• Patients are asked to complete follow up sheets which are returned by fax or e-mail. We also call our treated patients regularly to see how they are doing.
Background information - XCell Center at the Institute of Regenerative Medicine

The XCell-Center at the Institute of Regenerative Medicine in the Eduardus Hospital in Cologne brings together therapeutic use of autologous adult stem cells and medical research.
  • to make the therapeutic application of autologous adult stem cells available at the highest medical standard,
  • to expand existing knowledge on the effects of autologous adult stem cells through clinical studies, thus optimizing therapeutic use for a host of diseases
The XCell-Center treats patients with their own (Autologous) adult stem cells. In fact, the XCell-Center is the first private clinic worldwide to hold an official license for the entire stem cell therapy treatment process. In accordance with German tissue law and the German Medicines Act, the XCell-Center has a GMP (Good Manufacturing Practice) certificate for the extraction of bone marrow from the ilium, the production of peripheral blood stem cells, and the preparation and implantation of stem cells.

Patients with various degenerative diseases are treated using the highest medical standards. Our therapy focuses on the treatment of diabetes mellitus (types 1 and 2 as well as complications) and stroke. Further indications comprise neurological diseases; in particular spinal injuries, multiple sclerosis (MS), amyotrophic lateral sclerosis (ALS), Parkinson's and Alzheimer's disease as well as arthritis, heart diseases, and incontinence.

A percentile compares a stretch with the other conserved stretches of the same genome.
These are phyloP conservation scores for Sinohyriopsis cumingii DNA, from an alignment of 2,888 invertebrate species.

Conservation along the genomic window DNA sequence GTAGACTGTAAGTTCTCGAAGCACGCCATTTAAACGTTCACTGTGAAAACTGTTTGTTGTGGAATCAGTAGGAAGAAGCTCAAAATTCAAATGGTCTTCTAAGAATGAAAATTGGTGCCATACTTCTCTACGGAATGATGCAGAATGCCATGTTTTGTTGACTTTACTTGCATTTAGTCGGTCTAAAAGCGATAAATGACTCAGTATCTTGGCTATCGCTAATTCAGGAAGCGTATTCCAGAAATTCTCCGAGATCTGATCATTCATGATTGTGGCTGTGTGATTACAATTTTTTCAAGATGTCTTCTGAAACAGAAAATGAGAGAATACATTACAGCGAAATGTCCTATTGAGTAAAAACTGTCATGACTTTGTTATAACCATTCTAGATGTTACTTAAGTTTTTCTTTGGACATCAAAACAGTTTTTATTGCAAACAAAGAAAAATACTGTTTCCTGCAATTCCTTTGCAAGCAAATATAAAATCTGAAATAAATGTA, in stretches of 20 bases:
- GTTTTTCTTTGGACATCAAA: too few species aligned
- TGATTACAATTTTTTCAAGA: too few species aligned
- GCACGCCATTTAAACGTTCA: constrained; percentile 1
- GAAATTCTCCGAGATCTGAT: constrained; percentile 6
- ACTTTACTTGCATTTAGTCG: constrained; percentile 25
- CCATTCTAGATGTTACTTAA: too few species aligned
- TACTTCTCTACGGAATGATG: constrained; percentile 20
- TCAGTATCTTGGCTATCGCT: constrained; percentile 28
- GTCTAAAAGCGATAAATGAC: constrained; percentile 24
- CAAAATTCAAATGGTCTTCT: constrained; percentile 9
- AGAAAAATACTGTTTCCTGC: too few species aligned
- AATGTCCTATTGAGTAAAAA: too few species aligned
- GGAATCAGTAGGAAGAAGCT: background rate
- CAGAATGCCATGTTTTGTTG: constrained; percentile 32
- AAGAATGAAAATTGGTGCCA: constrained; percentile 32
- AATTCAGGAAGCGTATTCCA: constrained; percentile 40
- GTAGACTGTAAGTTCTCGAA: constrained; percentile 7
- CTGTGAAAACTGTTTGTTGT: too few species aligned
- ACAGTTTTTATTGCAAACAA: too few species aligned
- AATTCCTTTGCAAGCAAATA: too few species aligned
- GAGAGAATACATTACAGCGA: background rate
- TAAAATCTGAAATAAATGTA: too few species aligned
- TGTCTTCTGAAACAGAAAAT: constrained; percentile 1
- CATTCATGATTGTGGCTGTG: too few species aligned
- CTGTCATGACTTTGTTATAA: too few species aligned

The XCell-Center also carries out research on the medical use of adult stem cells. Two phase II studies "SCIDIM" 1 and 2 (SCIDIM = Stem Cells In Diabetes Mellitus types 1 and 2), analyzing the effect of autologous adult stem cells in the treatment of diabetes mellitus, will start before the end of 2007. Another clinical study: "SCIS" (SCIS = Stem Cells In Stroke), analyzing stem cell therapies for patients with stroke is planned for 2008. Further studies to evaluate the treatment of urinary incontinence, erectile dysfunction and osteoarthritis are being developed.

Contact Information -

Jay D. Lenner Jr.

JD Lenner Jr. LLC
Houston, TX 77079
Tel: 1-866-680-8202
Fax: 1-713-583-9322

Patient Relations Manager for
XCell-Center GmbH
Custodisstrasse 3-17
50679 Cologne, Germany